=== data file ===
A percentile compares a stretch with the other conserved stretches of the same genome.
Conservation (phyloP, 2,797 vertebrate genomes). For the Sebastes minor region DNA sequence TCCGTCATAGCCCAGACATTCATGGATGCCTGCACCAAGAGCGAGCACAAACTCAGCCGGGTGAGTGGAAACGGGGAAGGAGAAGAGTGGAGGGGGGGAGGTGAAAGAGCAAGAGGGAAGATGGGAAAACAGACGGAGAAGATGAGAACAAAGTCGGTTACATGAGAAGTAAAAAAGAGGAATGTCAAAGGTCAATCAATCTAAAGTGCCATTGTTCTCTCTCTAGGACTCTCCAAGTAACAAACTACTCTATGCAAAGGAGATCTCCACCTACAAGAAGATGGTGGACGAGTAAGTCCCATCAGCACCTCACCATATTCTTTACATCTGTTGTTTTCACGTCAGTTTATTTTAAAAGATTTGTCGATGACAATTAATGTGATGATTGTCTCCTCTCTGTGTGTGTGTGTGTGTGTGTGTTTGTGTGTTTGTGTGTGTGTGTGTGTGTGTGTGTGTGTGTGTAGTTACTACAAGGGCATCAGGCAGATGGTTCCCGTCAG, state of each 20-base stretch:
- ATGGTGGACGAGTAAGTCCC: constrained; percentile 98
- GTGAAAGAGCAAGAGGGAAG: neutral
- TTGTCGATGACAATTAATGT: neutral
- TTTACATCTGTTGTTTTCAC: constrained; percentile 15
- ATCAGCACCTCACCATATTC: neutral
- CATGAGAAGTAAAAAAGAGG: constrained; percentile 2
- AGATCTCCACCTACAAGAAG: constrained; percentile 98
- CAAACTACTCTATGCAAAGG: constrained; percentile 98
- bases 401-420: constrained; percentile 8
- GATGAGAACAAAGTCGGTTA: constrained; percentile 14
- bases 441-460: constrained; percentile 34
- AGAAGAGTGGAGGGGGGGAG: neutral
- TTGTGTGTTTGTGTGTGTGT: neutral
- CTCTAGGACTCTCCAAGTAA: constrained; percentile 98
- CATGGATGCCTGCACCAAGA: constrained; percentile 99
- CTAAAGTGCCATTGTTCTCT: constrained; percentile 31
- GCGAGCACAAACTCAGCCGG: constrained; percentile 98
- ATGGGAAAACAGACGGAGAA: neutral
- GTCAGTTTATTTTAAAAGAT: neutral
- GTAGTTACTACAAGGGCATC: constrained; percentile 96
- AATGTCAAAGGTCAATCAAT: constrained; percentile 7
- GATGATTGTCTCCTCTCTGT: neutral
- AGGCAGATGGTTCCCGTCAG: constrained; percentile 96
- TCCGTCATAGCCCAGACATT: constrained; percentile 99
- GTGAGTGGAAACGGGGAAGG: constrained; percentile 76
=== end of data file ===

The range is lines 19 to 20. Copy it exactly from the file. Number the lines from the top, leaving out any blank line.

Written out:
- GCGAGCACAAACTCAGCCGG: constrained; percentile 98
- ATGGGAAAACAGACGGAGAA: neutral